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Chapter 2  Section B  NonNumerical Solutions
2.3
Equation (2.2) is here written:
1
U
t
+
1
E
P
+
1
E
K
=
Q
+
W
(
a
) In this equation
W
does not include work done by the force of gravity on the system. This is
accounted for by the
1
E
K
term. Thus,
W
=
0.
(
b
) Since the elevation of the egg decreases, sign(
1
E
P
)is(
−
).
(
c
) The egg is at rest both in its initial and final states; whence
1
E
K
=
0.
(
d
) Assuming the egg does not get scrambled, its internal energy does not change; thus
1
U
t
=
0.
(
e
) The given equation, with
1
U
t
=
1
E
K
=
W
=
0, shows that sign(Q) is (
−
). A detailed exam
ination of the process indicates that the kinetic energy of the egg just before it strikes the surface
appears instantly as internal energy of the egg, thus raising its temperature. Heat transfer
to
the
surroundings then returns the internal energy of the egg to its initial value.
2.6
If the refrigerator is entirely contained within the kitchen, then the electrical energy entering the re
frigerator must inevitably appear in the kitchen. The only mechanism is by heat transfer (from the
condenser of the refrigerator, usually located behind the unit or in its walls). This raises, rather than
lowers, the temperature of the kitchen. The only way to make the refrigerator double as an air condi
tioner is to place the condenser of the refrigerator outside the kitchen (outdoors).
2.7
According to the phase rule [Eq. (2.7)],
F
=
2
−
π
+
N
. According to the laboratory report a pure
material (
N
=
1) is in 4phase (
π
=
4) equilibrium. If this is true, then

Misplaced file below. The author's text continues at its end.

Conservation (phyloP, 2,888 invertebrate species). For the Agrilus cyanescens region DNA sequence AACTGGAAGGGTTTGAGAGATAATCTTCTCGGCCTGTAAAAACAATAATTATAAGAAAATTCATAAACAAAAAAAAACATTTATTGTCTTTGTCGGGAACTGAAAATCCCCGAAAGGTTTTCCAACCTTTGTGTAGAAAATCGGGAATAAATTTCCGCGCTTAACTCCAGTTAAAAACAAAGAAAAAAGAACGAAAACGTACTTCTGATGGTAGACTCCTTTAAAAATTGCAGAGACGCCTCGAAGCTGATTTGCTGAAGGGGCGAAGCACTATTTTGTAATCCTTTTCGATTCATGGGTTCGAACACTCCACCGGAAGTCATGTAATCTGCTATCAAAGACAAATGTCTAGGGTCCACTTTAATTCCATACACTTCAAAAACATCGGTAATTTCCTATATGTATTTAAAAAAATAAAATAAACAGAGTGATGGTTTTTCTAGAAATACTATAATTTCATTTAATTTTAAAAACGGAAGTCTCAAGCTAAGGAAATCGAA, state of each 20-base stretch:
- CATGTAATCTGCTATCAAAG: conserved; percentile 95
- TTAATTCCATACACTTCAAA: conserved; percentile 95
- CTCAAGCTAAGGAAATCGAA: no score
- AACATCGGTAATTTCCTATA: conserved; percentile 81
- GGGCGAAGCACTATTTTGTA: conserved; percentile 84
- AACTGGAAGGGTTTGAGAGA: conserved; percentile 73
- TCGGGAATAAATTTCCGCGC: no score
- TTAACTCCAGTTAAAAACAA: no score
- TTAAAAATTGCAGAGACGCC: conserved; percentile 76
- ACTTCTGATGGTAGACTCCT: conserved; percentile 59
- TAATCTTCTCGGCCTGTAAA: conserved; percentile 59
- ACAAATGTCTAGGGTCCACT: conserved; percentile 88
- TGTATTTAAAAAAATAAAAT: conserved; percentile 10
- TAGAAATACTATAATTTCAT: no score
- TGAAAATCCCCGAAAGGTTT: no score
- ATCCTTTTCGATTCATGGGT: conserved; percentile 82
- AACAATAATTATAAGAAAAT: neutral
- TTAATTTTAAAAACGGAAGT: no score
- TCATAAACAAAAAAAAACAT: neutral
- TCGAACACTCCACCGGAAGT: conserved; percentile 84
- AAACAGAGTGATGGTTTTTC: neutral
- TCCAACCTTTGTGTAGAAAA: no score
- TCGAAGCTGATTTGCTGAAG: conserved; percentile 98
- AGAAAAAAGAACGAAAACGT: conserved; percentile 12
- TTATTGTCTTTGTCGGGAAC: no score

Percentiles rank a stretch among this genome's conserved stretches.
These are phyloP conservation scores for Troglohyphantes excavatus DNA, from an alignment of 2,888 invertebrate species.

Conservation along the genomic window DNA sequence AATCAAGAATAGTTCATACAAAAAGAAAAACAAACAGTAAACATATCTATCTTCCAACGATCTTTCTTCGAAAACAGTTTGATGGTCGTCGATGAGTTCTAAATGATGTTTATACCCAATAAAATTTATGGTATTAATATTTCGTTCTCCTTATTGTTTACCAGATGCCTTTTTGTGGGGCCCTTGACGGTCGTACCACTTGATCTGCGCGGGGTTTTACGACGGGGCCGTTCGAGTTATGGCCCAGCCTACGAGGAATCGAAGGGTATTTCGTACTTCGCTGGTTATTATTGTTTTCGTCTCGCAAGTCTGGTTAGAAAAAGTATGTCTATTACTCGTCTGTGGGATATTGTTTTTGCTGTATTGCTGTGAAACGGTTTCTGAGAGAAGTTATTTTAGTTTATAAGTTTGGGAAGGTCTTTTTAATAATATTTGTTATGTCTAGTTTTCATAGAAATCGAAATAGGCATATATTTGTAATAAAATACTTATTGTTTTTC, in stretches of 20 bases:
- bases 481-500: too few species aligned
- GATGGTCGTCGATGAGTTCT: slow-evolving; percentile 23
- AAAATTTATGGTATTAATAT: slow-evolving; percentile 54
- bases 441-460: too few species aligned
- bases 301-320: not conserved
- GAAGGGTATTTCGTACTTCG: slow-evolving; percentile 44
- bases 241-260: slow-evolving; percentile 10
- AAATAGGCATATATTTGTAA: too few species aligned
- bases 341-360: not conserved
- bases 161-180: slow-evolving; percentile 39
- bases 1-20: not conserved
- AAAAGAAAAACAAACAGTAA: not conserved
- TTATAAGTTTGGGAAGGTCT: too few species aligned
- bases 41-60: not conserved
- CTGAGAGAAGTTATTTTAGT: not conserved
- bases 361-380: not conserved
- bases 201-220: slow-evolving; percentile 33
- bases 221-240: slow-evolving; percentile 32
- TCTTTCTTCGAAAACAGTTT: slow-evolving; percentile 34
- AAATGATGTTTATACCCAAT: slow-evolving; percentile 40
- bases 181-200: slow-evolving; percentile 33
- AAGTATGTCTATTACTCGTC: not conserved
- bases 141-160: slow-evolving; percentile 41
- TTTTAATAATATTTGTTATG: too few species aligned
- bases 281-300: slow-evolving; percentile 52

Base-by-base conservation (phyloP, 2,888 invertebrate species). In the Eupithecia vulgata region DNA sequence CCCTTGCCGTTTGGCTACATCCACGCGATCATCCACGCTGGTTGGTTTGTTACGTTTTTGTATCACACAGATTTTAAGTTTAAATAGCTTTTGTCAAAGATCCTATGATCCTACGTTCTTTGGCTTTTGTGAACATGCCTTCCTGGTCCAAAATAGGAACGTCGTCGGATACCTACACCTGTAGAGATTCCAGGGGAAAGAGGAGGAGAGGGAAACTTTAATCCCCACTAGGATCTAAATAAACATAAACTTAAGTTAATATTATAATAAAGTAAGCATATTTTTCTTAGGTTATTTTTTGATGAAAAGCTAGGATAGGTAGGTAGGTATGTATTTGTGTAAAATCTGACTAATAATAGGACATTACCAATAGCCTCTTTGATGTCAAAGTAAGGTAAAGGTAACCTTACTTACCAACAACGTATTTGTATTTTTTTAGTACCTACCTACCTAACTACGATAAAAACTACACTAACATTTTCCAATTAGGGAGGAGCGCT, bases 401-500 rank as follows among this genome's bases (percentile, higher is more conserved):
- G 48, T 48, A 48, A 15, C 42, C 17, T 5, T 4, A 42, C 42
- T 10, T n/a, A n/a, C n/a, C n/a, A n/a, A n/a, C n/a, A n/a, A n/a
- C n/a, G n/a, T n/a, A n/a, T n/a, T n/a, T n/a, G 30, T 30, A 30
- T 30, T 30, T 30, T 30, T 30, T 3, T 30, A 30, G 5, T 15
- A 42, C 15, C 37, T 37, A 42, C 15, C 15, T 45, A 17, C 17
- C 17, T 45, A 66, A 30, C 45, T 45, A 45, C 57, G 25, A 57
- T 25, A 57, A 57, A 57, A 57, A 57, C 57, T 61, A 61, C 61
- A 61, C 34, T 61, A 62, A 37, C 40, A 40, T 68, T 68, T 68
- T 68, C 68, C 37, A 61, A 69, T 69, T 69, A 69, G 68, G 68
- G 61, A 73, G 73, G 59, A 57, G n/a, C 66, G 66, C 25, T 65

F
=
2
−
4
+
1
=−
1. This is
not possible; the claim is invalid.
2.8
The phase rule [Eq. (2.7)] yields:
F
=
2
−
π
+
N
=
2
−
2
+
2
=
2. Specification of
T
and
P
fixes the
intensive state, and thus the phase compositions, of the system. Since the liquid phase is pure species
1, addition of species 2 to the system increases its amount in the vapor phase. If the composition of
the vapor phase is to be unchanged, some of species 1 must evaporate from the liquid phase, thus
decreasing
the moles of liquid present.
2.9
The phase rule [Eq. (2.7)] yields:
F
=
2
−
π
+
N
=
2
−
2
+
3
=
3. With only
T
and
P
fixed,
one degree of freedom remains. Thus changes in the phase compositions are possible for the given
T
and
P
. If ethanol is added in a quantity that allows
T
and
P
to be restored to their initial values,
the ethanol distributes itself between the phases so as to form new equilibrium phase compostions and
altered amounts of the vapor and liquid phases. Nothing remains the same except
T
and
P
.
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 Spring '11
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